Is bibimbap the best meal… in the world? LA’s Korean restaurants certainly make the case for it. Hear us out. The simple, traditional dish is one of the country’s most popular, involving nothing but rice, seasonal vegetables, some sort of protein (think seafood or marinated grilled meats), plus a spoonful or two of spicy gochujang chili paste. Each component is prepared separately, like bean sprouts or zucchinis cooked on its own, or bulgogi made ahead of time, which translates into a literal palette of individual flavors that, all shine equally bright. Since proteins and ingredients can be swapped out according to what’s available in the region, there are many variations of the simple rice dish, like ones made with spicy octopus, served over barley rice, and topped with a fried egg. But we’re getting ahead of ourselves. Here are 5 of the best bibimbaps in LA.
Gamja Bawi is a tiny stall inside the Koreatown Plaza mall, a destination in its own right and a place that feels like you stepped into a time machine and got off somewhere in the early ’80s. Neon signage, light-up elevators, and synchronized fountains - it’s a sensory dreamland that’s only heightened when a steaming pot of Gamja Bawi’s heamul dolsoat bebeembap hits your table. Filled with a variety of fresh seafood ranging from squid to shrimp to giant clams, we absolutely love how the brininess of protein pairs with the sweet and spicy gochujang sauce mixed in. That said, the best part of the meal comes at the end, when you get to scrape off the thin layer of crispy rice that’s been slowly cooking at the bottom of the pot, and mix it with whatever’s left in the bowl. It’s a secret second meal that’s absolutely worth finding room in your stomach for.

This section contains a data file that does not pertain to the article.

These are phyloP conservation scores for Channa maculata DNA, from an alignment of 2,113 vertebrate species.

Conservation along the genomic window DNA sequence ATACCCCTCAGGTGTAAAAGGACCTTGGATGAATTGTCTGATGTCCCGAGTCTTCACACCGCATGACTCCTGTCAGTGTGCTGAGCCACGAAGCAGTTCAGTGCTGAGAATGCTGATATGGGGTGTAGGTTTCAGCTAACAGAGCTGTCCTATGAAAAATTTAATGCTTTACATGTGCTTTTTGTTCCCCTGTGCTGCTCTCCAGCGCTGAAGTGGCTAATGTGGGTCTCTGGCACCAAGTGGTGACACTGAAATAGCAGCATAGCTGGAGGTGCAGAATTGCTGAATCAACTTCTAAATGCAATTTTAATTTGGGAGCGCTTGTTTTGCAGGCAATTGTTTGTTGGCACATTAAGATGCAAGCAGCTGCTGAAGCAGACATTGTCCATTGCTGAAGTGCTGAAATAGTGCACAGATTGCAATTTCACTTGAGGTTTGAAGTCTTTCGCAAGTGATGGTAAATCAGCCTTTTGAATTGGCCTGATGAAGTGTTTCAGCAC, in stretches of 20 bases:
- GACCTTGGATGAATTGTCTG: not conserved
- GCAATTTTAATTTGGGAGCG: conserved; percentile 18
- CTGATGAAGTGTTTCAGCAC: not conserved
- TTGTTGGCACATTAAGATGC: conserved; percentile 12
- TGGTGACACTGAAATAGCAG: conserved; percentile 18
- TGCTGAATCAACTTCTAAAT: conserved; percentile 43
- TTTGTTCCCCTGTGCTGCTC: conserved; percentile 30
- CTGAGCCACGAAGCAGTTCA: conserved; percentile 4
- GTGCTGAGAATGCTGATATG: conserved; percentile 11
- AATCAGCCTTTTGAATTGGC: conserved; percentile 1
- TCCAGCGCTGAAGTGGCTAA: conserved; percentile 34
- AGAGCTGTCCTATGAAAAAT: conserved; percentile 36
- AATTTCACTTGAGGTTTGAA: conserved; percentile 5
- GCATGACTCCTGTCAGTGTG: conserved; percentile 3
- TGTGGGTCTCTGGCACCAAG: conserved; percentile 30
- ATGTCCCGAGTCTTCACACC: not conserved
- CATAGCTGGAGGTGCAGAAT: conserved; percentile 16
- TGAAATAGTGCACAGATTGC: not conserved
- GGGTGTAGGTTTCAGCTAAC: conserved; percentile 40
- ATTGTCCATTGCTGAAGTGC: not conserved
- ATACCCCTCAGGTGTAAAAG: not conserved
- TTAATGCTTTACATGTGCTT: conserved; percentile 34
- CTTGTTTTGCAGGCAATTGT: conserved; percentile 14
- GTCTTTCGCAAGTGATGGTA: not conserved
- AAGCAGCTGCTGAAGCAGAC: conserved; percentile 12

This tiny Ktown restaurant is an absolute classic - so dedicated to the art of the Korean rice dish, they changed their name on Instagram to @bibimbap_la. So, your focus should be on the galbi dolsot bibimbap - a short rib-filled bibimbap that arrives at your tiny table in a piping hot stone bowl. Eating it does require a bit of patience because you’ll want to let the rice get nice and crispy on the stone before diving in. Luckily, they’re generous with the included banchan (you’ll probably get a couple of soups, maybe a pancake, plus potato salad and kimchi) so you can snack while you wait. For $16, you’ll have enough food to feed a small family, though we like to use this place for a solo lunch (and hoard the leftovers for ourselves). They currently have a large patio set up in their front parking lot.
Hangari Bajirak Kalguksoo
While no order at this Koreatown restaurant is complete without their namesake knife-cut noodles, make sure to focus on their other dishes as well. Namely, their yulmu bibimbap. It’s a unique dish - instead of white rice, you’ll get a heartier barley grain, then a mountain of yulmu, or young radish, kimchi, and spicy clam soup. It turns into quite a soup-y dish, which you might not be used to with bibimbap, but is thoroughly enjoyable - like your handsome, seaward husband just returned from a trip on his boat (we’re thinking Robert Pattinson in The Lighthouse vibes) and prepared this meal with all his findings. What? We can dream, can’t we?
Yuchun is known for their refreshing, cold naengmyeon noodles (which is why we head there whenever LA does that thing where it’s 90 degrees every day for three months), but if the temperature hasn’t yet hit scalding levels yet, try their bibimbap. Their dolpan version is quite traditional - served in a sizzling, hot stone pot, and topped with bean sprouts, kimchi, and fresh cabbage (which will soften nicely once mixed with the other warmer ingredients). But what makes this bibimbap stand out is their protein, pork bulgogi. It comes slathered with gochujang, and is the perfect complement to the otherwise mild-tasting bowl of rice.
There are a few rice dishes on Seongbukdong’s menu, a pared down restaurant housed in the same strip mall as Sun Nong Dan, but our favorite is the nakji dolsot bibimbap. It’s a hot, spicy, red-hot version of the bibimbap, that’s served in a stone pot, creating a layer of crispy rice on the bottom. Little pieces of octopus have been cut up and seasoned with sesame oil, salt, and gochujang, and you’ll get hit with a wave of seaweed scents as soon as it hits the table. It’s a one-way trip to feeling like you’re eating a meal in a small sea town in the middle of Korea, even though you’re just on 6th Street and haven’t been to the beach in months.